If this is the case for equality of outcomes, then it is surely also so for equality of opportunity; the significant differences in social mobility between the rich countries hinting at the role governments play in determining the degree to which family background is destiny, the rich raising the next generation of rich adults, the poor seeing their children face low chances of upward mobility.
I’ve written a working paper based upon a presentation I made in January 2015 to a workshop on “Inequality of Opportunity” held by the High-Level Expert Group on the Measurement of Economic Performance and Social Progress. The OECD, which was one of the organizations co-hosting the workshop, is currently reviewing the paper for publication.
You can view the workshop agenda and all the presentations here. The broader program of the Expert Group, which includes the development of “distributional National Accounts”—national accounting that recognizes inequality and the distribution of income—can be found at this link.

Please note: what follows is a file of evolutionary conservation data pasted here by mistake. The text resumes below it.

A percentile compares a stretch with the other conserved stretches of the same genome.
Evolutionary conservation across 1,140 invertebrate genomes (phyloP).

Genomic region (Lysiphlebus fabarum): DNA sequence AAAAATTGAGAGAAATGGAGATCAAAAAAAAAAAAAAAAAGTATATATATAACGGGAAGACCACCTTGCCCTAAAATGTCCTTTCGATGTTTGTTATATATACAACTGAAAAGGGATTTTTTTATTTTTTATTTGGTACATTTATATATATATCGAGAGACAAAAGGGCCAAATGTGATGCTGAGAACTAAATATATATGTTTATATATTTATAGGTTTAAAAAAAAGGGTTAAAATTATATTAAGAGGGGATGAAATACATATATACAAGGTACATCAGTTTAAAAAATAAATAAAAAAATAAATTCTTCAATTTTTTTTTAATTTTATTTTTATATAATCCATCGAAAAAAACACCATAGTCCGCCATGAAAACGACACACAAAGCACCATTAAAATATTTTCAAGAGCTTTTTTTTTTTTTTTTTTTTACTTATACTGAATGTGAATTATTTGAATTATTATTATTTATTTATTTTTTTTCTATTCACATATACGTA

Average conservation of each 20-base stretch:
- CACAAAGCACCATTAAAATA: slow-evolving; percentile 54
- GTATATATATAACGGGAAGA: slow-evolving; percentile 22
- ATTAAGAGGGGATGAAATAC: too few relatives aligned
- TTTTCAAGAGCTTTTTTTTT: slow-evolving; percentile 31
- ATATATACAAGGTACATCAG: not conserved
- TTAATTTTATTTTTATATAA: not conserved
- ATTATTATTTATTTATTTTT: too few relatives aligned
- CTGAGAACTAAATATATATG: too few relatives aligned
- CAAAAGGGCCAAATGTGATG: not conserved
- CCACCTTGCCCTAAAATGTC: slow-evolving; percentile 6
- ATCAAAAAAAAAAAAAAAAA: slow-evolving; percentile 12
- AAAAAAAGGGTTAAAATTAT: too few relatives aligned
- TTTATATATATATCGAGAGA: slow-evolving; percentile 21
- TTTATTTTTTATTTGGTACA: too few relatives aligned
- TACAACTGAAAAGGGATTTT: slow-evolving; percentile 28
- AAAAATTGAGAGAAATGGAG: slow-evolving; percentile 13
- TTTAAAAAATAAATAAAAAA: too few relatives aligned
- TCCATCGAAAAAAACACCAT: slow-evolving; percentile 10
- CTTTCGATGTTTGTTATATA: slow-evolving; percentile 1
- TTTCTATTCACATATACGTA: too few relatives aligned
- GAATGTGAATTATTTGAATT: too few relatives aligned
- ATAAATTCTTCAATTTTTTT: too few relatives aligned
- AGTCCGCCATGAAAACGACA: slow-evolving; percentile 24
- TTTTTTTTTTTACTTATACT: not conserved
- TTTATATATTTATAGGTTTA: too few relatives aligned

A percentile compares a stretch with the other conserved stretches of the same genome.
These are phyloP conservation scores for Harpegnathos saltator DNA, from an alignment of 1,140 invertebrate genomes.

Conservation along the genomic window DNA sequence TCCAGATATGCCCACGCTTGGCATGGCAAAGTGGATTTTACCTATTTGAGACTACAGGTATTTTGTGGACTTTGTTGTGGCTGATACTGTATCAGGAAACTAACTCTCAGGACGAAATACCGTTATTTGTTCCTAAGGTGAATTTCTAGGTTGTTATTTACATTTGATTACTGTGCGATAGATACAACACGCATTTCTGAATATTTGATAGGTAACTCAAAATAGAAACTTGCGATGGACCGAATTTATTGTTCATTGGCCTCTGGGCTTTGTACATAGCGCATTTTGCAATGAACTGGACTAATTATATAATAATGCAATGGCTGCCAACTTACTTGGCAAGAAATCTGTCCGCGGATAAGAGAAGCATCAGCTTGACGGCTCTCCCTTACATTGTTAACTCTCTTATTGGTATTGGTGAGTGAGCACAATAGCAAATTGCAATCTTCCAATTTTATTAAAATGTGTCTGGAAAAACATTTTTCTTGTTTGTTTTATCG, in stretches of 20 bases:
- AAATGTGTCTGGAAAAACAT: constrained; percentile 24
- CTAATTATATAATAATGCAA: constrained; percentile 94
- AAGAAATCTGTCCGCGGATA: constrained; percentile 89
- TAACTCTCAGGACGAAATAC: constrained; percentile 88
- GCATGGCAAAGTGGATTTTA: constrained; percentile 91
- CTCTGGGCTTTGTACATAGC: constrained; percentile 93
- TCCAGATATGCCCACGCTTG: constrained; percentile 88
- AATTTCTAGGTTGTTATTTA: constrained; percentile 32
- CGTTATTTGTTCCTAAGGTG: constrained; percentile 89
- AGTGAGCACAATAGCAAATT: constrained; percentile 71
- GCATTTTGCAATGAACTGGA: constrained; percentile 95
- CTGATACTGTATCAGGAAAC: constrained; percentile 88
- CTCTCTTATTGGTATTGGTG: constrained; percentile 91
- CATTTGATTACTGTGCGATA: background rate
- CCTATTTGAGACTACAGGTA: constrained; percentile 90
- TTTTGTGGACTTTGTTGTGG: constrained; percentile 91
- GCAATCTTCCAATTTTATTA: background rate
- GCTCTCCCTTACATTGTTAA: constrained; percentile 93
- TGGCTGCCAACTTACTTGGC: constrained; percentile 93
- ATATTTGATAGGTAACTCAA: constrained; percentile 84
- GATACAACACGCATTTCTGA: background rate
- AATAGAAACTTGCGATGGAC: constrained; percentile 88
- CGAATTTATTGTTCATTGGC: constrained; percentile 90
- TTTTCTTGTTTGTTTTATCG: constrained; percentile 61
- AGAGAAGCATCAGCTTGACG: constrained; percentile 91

What follows for quick reference is the introduction of my paper. If you have a chance to read the whole thing and have some thoughts to make it better, feel free to include your suggestions in the comment section at the end of this post, or email them to me.
The New York Times posed this question to a group of experts, Richard Florida, Isabel Sawhill, Timothy Smeeding, and five others, including me.
More specifically, they asked:
There is a growing consensus that it is harder to move up the economic ladder in the United States than in many other places, like Canada. Should more Americans consider leaving the U.S. to get ahead? Or can the U.S. make changes to be more of a “land of opportunity”?